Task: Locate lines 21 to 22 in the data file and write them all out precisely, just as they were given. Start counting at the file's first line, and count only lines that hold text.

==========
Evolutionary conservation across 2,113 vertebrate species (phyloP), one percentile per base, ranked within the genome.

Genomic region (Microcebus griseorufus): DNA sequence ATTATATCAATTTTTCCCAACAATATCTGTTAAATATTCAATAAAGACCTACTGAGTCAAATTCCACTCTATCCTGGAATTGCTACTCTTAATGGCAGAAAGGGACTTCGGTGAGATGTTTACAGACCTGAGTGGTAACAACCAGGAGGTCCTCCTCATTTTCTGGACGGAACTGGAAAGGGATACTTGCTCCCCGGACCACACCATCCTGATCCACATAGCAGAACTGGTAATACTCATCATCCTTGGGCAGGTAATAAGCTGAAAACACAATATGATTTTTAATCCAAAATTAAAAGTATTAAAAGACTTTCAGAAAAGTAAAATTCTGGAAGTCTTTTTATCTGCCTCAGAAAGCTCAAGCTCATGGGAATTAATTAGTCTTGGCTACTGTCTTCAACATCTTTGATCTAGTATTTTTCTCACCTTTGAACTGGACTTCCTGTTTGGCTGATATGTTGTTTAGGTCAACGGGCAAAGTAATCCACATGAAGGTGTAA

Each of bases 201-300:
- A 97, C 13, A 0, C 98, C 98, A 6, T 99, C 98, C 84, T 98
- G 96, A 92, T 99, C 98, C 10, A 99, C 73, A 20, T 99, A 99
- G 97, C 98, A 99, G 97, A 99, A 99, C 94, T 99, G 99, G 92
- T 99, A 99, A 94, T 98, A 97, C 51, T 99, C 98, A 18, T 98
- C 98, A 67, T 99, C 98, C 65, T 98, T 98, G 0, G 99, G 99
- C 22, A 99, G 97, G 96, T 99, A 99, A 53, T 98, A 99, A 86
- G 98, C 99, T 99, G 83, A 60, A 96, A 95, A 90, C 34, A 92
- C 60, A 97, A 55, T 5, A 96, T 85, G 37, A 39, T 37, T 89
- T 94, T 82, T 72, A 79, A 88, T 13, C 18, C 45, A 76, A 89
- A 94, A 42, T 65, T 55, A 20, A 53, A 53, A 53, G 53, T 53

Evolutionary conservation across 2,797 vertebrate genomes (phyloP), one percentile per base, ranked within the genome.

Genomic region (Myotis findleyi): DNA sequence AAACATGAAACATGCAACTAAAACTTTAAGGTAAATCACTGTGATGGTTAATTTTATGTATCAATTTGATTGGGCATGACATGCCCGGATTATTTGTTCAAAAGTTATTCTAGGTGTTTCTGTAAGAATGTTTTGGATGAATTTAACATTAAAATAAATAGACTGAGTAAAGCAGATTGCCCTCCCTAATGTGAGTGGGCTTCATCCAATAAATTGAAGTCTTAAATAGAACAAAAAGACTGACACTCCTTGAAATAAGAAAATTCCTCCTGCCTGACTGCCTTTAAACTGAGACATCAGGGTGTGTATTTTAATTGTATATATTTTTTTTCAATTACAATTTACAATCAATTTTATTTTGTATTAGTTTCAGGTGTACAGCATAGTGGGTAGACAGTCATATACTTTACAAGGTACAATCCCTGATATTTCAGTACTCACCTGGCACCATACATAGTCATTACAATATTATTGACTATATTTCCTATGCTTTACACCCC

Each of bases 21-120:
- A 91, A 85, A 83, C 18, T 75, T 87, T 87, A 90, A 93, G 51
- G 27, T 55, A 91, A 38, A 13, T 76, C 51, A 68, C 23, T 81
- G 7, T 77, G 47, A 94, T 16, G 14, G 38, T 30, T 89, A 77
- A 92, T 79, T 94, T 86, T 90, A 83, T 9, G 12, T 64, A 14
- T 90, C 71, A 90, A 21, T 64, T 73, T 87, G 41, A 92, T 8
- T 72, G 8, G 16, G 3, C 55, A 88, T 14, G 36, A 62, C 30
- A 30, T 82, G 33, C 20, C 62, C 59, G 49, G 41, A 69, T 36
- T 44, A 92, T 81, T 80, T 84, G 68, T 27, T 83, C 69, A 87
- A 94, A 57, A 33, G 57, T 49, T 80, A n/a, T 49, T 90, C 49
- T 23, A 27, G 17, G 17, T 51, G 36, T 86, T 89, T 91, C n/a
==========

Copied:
- T 90, C 71, A 90, A 21, T 64, T 73, T 87, G 41, A 92, T 8
- T 72, G 8, G 16, G 3, C 55, A 88, T 14, G 36, A 62, C 30